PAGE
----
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  • Draw around the cup with a pencil (the softer the better) then go 1cm further and draw another circle.
  • Use three long pins to pin the two pieces of tulle together before you start cutting
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  • Carefully cut around the circle
  • Keep the pins in place for the mean time.

Time to start crocheting:

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  • chart from here 
  • I learned to crochet using the UK names for stitches so I’ve added this here for those of you who call the stitches something else.
  • I used dc all around the first row (sc US) working neatly and evenly so that none of the edge of the tulle showed
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  • ss into the first stitch of the row at the end
  • The second row was 1ch 1dc (1ch 1sc) all the way around
  • Now you have a nice boarder to start working in your beads.
  • Cut the thread leaving a nice long piece so it wont unravel and put the tulle one side.
  • Alternatively you can thread your beads first and keep sliding them back as you work. Doing this has the advantage of less knots in your work but the crochet cotton tends to fray with the continued sliding of beads over it.

Threading the Beads:

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  • You are going to start only using your seed beads. I chose two colors for my base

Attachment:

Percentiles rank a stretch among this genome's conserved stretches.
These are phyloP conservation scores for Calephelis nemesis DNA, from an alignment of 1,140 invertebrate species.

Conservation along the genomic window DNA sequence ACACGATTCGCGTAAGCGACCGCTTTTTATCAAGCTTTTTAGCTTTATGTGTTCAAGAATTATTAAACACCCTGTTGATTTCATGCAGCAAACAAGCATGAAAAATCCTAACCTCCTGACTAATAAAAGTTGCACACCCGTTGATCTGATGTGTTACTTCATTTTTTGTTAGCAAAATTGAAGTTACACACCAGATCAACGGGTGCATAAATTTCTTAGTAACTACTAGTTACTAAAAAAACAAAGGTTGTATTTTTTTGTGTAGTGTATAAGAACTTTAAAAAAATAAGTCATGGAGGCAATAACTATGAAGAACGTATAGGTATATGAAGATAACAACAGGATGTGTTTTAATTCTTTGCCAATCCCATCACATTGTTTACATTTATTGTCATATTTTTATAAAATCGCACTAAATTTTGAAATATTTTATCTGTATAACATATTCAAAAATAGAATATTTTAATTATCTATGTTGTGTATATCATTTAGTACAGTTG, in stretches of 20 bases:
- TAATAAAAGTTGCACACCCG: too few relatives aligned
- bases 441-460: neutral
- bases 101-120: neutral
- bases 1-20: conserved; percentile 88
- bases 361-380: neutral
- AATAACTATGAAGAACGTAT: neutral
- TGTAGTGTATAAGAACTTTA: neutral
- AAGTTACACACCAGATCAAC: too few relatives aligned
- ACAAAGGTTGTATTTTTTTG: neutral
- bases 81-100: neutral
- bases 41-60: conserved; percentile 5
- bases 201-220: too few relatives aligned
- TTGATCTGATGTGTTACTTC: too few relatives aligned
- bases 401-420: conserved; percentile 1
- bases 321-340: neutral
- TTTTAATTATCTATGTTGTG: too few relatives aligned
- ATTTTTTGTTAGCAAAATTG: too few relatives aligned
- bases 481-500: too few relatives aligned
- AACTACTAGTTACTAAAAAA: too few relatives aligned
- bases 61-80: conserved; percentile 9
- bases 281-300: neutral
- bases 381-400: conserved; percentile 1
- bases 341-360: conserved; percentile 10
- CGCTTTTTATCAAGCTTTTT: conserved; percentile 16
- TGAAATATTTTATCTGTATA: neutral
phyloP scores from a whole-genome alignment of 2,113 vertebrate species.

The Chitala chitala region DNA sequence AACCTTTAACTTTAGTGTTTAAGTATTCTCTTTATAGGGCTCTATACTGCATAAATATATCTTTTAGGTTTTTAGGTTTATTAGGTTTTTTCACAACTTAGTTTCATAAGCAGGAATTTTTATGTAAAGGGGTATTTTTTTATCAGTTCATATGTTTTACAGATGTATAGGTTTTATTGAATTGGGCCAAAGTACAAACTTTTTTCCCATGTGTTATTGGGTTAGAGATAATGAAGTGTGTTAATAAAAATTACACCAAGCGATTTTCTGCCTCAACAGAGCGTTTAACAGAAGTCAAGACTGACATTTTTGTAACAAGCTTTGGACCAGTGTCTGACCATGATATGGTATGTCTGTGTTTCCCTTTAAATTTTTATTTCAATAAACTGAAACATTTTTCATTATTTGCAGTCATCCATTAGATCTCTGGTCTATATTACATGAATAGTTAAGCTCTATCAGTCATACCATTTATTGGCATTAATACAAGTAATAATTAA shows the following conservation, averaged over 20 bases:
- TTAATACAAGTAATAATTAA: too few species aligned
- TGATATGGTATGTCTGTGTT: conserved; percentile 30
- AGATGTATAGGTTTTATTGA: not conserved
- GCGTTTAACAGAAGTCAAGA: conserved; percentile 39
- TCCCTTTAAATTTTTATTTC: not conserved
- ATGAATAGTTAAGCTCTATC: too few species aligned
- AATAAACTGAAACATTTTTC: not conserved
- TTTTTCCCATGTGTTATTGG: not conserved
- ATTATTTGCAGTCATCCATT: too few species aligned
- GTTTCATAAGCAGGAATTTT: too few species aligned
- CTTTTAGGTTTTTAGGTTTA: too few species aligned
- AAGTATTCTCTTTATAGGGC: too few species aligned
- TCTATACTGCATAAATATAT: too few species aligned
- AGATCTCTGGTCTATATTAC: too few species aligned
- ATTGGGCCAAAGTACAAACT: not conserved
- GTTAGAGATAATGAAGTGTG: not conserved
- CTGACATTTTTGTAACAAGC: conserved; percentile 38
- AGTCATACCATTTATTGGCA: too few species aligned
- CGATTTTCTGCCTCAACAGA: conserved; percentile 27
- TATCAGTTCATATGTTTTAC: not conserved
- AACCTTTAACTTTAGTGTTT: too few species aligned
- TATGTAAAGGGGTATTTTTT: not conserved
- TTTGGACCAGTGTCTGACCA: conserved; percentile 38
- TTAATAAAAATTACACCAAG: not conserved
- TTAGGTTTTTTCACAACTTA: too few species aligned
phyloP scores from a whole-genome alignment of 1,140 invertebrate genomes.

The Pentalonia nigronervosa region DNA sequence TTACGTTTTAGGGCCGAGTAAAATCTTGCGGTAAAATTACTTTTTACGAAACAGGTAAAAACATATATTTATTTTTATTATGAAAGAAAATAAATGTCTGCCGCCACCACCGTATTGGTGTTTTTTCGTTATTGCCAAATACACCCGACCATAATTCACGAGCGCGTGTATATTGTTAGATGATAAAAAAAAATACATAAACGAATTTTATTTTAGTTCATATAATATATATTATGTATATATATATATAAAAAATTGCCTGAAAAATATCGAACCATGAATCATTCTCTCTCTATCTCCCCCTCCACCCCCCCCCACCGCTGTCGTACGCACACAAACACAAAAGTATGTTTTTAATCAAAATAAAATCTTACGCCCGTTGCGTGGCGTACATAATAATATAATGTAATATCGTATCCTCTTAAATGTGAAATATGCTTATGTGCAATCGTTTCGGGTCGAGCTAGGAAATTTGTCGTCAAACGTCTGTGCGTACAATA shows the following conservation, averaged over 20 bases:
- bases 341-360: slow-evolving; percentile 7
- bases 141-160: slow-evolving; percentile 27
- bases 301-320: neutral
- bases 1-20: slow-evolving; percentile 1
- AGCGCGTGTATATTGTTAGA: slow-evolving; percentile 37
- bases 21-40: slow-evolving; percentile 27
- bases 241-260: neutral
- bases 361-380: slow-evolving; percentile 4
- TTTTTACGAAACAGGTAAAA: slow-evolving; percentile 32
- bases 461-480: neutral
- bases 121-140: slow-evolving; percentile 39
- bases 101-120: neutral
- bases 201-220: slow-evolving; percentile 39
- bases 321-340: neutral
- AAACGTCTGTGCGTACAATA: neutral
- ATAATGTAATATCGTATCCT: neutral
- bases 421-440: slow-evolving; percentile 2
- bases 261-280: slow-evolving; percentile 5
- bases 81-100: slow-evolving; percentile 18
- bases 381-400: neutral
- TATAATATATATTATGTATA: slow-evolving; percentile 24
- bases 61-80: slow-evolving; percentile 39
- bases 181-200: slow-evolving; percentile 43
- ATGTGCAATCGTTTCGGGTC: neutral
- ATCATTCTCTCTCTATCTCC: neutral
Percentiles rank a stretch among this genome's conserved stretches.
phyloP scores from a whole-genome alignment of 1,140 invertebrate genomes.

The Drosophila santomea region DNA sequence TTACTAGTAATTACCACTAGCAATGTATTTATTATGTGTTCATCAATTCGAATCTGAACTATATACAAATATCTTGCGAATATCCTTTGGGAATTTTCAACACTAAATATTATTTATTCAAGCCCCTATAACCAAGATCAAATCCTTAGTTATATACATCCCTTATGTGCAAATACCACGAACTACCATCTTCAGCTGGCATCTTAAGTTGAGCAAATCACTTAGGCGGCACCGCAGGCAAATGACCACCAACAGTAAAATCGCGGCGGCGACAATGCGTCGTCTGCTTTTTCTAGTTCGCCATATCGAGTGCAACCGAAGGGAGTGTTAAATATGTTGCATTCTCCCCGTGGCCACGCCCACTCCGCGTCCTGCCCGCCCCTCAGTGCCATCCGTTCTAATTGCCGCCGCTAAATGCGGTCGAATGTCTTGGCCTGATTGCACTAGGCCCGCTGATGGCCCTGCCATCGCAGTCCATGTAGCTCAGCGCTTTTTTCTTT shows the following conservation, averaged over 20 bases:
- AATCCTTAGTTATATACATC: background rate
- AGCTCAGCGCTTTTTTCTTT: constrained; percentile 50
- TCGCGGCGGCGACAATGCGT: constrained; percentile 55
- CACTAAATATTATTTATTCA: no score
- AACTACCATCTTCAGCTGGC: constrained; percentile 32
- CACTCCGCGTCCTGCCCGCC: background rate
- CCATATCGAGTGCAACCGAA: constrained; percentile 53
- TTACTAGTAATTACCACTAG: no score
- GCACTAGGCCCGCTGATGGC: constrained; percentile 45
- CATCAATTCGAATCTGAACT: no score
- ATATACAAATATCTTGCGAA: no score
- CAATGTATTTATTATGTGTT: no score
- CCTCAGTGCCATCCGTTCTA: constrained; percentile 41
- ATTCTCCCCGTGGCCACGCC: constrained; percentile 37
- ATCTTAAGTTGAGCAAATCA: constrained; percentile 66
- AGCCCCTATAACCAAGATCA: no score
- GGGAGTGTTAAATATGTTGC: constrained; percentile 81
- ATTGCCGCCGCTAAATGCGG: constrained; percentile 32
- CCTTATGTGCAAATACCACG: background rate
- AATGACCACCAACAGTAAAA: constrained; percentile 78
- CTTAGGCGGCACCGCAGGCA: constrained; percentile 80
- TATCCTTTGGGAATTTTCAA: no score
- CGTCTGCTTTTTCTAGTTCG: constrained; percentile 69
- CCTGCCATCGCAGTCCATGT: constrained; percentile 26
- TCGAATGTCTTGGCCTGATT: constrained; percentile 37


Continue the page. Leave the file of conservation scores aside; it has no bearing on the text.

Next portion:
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  • I threaded my crochet cotton through my tapestry needle and alternatively added 10 beads of each color
  • I didn’t count how many, but it was a lot.
  • This is a fantastic project to sit and do when you are watching TV.
  • First beading step done

Crochet continued:

  • Reattach the cotton using a tight little knot right near your hook.
    • Now 1ch, slide 1 bead against your hook, yoh (yarn over hook) and through the loop.
    • (your bead will now be crocheted into the stitch.
    • 1 ch and into the next stitch do a dc (sc)
  • Do this through the whole row. SS into the start of the row.
  • Sorry for the lack of photos in this part. Bright spark here was working and watching TV and forgot to take pics.
  • 1 ch, now it gets fun. Slide the bead against the hook and do the stitch. We’ll call this chaining the bead.
  • Chain five beads; double crochet into stitch.
  • I didn’t do it in ever stitch there would have been way too much, so I skipped three stitches between the chains
  •  The next row I chained 8 beads and did a dc (sc) into the center of the precious rows chained hoop.
  • At the end ss into the beginning of the row and cut your cotton.

Beading Last Step:

  • This is the sequence I threaded the beads in.
  • 5 pink seed beads
  • 1 plastic circle bead
  • 1 faux-crystal bead
  • 1 pink seed bead
  • Then I brought the tapestry needle around over the last seed bead and thread it back through the crystal and plastic bead (this creates the danglely bit)
  • last step 10 seed beads.

Crochet Last Row:

  • Chain 5 seed beads
  • Chain the dangly bit (one plastic, one crystal, one seed)
  • Chain 5 seed Beads
  • dc (sc) into middle of last rows hoops.

Continue until the row is done. Ss into beginning of row.

Finishing off:

This is optional but it does help protect your work.

Put a dab of super-glue onto all your knots and cut off the excess cotton.

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I hope that was understandable to everyone.

Have a great day!

 

DIY Travelers Journal